Wanted: space-based solutions for solving the oceans’ plastic problem

08 September 2022
CASSINI Maritime Maritime Prize is the new contest under the CASSINI competition initiative
CASSINI Maritime Maritime Prize is the new contest under the CASSINI competition initiative

The EU Agency for the Space Programme (EUSPA) is supporting a new prize contest. The competition is looking for solutions that leverage Earth Observation and GNSS to detect, monitor and remove plastic in oceans and waterways. Read on to learn more about the global issue spurring the need for these types of solutions and the CASSINI competition initiative. 

The growing problem of plastic in oceans and waterways

Of the 300 million tons of plastic produced every year, an estimated 26 million eventually ends up in the ocean. As a result, some estimates suggest there are now 5.25 trillion pieces of plastic in our oceans and seas. Even more concerning is the fact that this number is expected to increase, with National Geographic predicting that the annual amount of plastic flowing into the oceans will triple by 2040. 

As the International Union for Conservation of Nature explains, in addition to causing climate change and impacting the coastal tourism industry, plastic litter also threatens marine ecosystems. That’s because when plastic litter is exposed to sunlight, wind and currents, it breakdowns to become microplastics. These microplastics can be easily ingested by marine life, resulting in severe injuries, health problems and even death – all of which could impact our own food security and safety.  

Space’s plastic removal potential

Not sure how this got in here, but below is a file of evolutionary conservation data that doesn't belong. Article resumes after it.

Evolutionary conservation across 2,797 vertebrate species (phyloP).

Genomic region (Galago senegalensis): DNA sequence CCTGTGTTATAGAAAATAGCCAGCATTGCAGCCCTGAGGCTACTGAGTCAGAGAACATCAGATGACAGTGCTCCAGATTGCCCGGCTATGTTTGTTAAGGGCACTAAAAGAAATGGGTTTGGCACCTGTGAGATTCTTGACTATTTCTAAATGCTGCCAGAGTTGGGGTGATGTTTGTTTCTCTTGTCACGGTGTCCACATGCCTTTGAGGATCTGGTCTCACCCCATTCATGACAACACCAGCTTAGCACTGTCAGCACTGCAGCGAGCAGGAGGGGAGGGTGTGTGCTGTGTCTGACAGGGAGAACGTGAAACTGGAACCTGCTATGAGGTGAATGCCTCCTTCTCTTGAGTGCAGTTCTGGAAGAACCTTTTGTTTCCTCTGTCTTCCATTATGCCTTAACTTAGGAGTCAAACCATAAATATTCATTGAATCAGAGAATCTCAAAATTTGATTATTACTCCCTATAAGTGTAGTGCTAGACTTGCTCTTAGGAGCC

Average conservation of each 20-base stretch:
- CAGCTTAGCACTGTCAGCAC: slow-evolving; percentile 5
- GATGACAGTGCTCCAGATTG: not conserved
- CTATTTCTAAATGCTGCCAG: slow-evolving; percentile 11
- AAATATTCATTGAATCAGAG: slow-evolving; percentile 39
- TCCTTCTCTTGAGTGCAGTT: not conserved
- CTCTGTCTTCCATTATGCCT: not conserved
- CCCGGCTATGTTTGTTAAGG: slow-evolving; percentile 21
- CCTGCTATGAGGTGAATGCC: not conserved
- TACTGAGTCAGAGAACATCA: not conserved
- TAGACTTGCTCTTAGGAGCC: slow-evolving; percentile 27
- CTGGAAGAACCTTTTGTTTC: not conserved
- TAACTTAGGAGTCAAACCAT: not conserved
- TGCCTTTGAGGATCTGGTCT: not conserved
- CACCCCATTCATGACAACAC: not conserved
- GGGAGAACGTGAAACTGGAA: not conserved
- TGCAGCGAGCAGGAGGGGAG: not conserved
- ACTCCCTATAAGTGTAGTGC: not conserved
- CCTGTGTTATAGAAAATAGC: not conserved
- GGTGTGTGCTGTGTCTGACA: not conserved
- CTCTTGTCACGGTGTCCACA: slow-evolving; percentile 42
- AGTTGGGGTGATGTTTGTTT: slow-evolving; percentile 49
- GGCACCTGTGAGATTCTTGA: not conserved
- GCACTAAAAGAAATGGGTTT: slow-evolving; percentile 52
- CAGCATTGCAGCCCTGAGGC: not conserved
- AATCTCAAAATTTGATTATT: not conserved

Solving the ocean’s plastic problem starts with taking the litter out of the water. But this requires first knowing where the plastic is, which is where Earth Observation and GNSS come into play.

Earth Observation has the potential to help detect and monitor plastic pollution across the oceans. According to an Observer article, by using data on ocean currents collected by the Copernicus Marine Service, in combination with other information, one can monitor how and where plastics enter the ocean and determine how long they have been there.  

GNSS can also play a role in cleaning up our oceans. In 2019, a California-based cargo ship used GNSS positioning to track and collect a mass of plastic floating in the Pacific Ocean that is thought to be three times the size of France. The initiative had mariners place reusable GNSS trackers on the discarded fishing nets that tend to accumulate plastics. The cargo ship then tracked these devices to collect both the nets and plastic waste. In total, 40 tonnes of plastic were removed.   

But these examples only scratch the surface of what Earth Observation, GNSS and their synergistic use are capable of. To fully leverage these technologies and their plastic removal potential, EUSPA is supporting a new prize contest.

A chance to win funding for your commercial solution 

The CASSINI Prize for Digital Space Apps is looking for innovative commercial solutions that leverage the EU Space Programme to detect, monitor and remove plastics, microplastics and other litter from our oceans and waterways. With a total prize purse of EUR 2.85 million, the top three proposals are eligible to win EUR 0.95 million each, which can be used to help further develop and commercialise your solution.  

CASSINI is the European Commission’s initiative to support entrepreneurs, start-ups and SMEs developing innovative applications and services that leverage the EU Space Programme. Dedicated to promoting the commercialisation of Galileo, EGNOS and Copernicus data and services, EUSPA is actively involved in the initiative.

Because the contest aims to create a new ecosystem of entrepreneurs, applications are only open to SMEs. All proposed solutions must be close-to-market and be able to prove their effectiveness in a real-world demonstration. 

The prize is foreseen as part of the Horizon Europe Work Programme.

More information can be found here.

Media note: This feature can be republished without charge provided the European Union Agency for the Space Programme (EUSPA) is acknowledged as the source at the top or the bottom of the story. You must request permission before you use any of the photographs on the site. If you republish, we would be grateful if you could link back to the EUSPA website (http://www.euspa.europa.eu).

Updated: Dec 08, 2022